Dust from painting
For at least a century, the chemical industry performed an enormous experiment on health and, even though the companies were only subject to legal consequences and effects after many years, the damage was done and is irreversible.
Today paints do not include lead, but until 50 years ago it was the material that was used the most in all products including toys, pots and pans, furniture, and general industrial structural work.
Workers in contact with this pigment suffered terribly after inhaling the lead dust present in the air in the workplace.
Since the 80s, the use of lead in paints is forbidden but it is still used along with fuel in aeroplanes.
The greatest risk is that many hazards are invisible.
Heavy metals get into our bodies through the respiratory tract from car exhaust, each time we paint or remove paint, when we use glues, solvents, etc.
The health effects are varied and should not be underestimated. The respiratory tract and skin are most affected. Continuous inhalation of solvents can also cause damage to the nervous system. There have been cases of lung cancer in people who have come in contact with barium chromate, strontium chromate, lead chromate, and lead sulfochromate yellow pigments.
In particular, the painter tends to underestimate the risks involved in the work due to habit or to save time, such as not wearing a mask when spraying paint.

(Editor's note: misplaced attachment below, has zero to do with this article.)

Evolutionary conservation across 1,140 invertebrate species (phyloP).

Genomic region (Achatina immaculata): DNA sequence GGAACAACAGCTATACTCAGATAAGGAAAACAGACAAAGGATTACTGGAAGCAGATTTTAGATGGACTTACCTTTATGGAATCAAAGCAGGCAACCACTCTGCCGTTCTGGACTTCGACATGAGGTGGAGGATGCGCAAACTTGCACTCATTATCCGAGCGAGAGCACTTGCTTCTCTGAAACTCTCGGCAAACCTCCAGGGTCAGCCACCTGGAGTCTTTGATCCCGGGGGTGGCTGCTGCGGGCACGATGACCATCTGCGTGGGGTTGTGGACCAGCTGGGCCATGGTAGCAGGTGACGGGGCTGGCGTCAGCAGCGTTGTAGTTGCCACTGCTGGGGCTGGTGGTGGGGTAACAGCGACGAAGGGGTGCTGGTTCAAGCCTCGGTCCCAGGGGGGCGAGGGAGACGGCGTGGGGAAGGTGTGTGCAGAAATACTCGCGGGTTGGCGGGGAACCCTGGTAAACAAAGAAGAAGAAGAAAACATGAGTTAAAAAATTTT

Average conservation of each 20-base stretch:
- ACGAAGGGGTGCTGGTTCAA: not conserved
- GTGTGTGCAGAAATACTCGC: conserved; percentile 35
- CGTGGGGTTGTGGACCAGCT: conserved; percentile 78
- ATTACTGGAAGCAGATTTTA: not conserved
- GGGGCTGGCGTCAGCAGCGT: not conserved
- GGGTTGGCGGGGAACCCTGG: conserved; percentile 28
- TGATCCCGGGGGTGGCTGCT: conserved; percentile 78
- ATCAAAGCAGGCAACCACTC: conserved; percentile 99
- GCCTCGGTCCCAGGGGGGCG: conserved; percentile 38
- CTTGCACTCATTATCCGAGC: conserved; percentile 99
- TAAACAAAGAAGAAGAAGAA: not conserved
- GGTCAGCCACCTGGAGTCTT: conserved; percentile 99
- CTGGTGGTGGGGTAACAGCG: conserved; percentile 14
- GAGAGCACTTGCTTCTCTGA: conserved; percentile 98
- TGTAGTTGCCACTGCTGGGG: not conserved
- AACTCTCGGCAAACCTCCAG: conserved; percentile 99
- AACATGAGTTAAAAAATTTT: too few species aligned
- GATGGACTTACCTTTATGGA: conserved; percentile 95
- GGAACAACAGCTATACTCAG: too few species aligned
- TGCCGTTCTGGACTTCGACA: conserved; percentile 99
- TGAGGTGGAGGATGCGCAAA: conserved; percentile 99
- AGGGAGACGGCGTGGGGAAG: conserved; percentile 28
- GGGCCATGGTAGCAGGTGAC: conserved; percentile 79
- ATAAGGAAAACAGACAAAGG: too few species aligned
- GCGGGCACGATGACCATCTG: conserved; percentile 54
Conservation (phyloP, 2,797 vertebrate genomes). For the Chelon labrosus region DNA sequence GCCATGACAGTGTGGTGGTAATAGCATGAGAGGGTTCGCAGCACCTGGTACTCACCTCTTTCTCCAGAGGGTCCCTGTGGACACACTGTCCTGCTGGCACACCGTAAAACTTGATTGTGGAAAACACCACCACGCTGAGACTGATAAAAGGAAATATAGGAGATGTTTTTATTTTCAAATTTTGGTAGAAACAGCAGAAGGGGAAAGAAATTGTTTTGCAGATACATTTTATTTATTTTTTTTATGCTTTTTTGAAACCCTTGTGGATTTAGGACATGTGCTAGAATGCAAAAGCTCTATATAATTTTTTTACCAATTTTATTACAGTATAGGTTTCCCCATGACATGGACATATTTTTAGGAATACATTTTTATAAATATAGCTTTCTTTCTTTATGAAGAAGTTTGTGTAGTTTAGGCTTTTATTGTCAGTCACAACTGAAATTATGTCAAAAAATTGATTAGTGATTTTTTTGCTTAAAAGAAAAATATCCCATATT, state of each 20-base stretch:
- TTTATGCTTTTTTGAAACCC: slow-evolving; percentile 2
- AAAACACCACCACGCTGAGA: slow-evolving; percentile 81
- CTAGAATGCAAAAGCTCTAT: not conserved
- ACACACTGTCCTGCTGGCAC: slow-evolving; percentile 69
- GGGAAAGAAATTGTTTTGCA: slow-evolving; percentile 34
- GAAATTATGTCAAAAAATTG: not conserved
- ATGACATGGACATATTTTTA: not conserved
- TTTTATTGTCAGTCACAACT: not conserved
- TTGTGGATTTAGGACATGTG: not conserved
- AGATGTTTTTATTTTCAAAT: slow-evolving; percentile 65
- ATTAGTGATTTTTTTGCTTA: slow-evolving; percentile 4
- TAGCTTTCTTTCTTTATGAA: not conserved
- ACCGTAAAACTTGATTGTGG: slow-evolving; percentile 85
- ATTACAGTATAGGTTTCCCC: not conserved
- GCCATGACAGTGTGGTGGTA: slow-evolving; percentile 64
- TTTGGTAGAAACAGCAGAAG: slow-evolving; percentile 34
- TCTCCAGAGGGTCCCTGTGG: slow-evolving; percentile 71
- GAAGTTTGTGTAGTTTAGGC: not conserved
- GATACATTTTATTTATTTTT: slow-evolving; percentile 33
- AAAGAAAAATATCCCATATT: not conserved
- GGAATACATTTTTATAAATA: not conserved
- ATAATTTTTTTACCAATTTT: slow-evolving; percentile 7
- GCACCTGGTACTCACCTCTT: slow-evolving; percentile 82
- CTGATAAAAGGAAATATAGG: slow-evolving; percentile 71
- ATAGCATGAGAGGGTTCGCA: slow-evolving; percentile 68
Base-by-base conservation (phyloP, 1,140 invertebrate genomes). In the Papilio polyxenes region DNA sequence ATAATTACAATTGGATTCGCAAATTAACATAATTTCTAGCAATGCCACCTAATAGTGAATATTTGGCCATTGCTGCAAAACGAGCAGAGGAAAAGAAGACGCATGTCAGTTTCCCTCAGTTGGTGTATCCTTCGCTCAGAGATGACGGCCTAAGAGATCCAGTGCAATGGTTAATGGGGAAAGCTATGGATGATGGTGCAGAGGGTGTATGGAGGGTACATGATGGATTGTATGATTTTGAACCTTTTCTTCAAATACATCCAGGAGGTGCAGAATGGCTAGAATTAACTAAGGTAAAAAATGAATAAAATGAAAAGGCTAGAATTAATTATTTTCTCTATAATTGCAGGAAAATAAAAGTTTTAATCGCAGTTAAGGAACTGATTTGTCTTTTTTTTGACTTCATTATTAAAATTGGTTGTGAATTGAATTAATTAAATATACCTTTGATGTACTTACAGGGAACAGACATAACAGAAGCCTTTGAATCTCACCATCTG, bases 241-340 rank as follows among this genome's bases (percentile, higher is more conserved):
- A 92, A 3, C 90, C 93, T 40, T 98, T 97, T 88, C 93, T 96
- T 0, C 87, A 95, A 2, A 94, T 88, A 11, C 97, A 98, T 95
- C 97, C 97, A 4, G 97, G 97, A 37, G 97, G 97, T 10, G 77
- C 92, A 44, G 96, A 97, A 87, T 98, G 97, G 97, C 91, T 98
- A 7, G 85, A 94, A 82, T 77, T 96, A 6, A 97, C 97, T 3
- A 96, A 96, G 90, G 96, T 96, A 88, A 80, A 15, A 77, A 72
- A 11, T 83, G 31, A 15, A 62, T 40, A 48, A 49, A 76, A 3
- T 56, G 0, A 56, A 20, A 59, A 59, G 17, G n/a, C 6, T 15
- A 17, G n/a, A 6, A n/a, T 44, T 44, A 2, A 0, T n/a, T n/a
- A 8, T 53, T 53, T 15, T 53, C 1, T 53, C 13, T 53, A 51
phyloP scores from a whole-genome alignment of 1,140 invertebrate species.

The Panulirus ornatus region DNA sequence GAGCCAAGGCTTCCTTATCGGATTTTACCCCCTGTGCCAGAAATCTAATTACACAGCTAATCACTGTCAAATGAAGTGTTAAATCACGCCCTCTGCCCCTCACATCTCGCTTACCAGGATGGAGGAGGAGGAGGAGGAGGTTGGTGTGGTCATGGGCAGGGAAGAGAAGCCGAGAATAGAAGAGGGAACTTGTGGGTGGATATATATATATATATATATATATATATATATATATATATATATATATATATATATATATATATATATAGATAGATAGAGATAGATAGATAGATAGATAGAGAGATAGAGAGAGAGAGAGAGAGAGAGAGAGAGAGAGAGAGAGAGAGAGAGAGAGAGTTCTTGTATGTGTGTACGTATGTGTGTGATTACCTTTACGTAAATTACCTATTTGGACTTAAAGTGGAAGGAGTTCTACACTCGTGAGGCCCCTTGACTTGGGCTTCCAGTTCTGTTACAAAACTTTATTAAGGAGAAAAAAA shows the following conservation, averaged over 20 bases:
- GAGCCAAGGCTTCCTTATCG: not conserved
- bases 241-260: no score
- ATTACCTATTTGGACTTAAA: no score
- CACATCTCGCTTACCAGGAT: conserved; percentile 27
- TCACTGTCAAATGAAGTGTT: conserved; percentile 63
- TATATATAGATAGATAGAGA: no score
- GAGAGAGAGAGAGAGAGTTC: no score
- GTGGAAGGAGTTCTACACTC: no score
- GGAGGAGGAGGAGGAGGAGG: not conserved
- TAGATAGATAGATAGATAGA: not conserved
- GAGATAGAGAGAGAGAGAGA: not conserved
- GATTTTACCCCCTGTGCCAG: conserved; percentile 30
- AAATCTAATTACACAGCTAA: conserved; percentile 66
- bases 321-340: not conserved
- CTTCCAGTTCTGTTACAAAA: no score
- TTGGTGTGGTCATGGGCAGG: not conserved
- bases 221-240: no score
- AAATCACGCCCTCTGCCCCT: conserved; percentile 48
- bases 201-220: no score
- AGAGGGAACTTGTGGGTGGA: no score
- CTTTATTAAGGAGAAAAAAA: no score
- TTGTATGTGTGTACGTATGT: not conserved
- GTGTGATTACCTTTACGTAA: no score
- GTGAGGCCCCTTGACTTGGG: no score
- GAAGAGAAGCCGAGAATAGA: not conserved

During painting activities, workers may come in contact with chemical agents that transport solvents, paint, etc. In particular, when spray painting, particles of the product are dispersed in significant quantities.
For safety, products must be stored in a dry or wet painting booth that is pressurized and equipped with a specific extraction system for painting dust.
The pressurized room is connected to the painting booth.
The room is built with thermal insulation panels and an air filter plenum structure located in the ceiling of the room that is connected to the pressurization unit for the air entering the room.
The painter can then paint the piece without interruptions and without breathing in the paint fumes since part of the paint will end up on the piece, part will end up in the air and will be drawn out of the booth, and part will be neutralized by the filters or other systems located in the booth.
Personal exposure is a public health problem throughout the world. Miners and painters are only two of the occupations identified as having a high risk of toxicity that is potentially hazardous to health.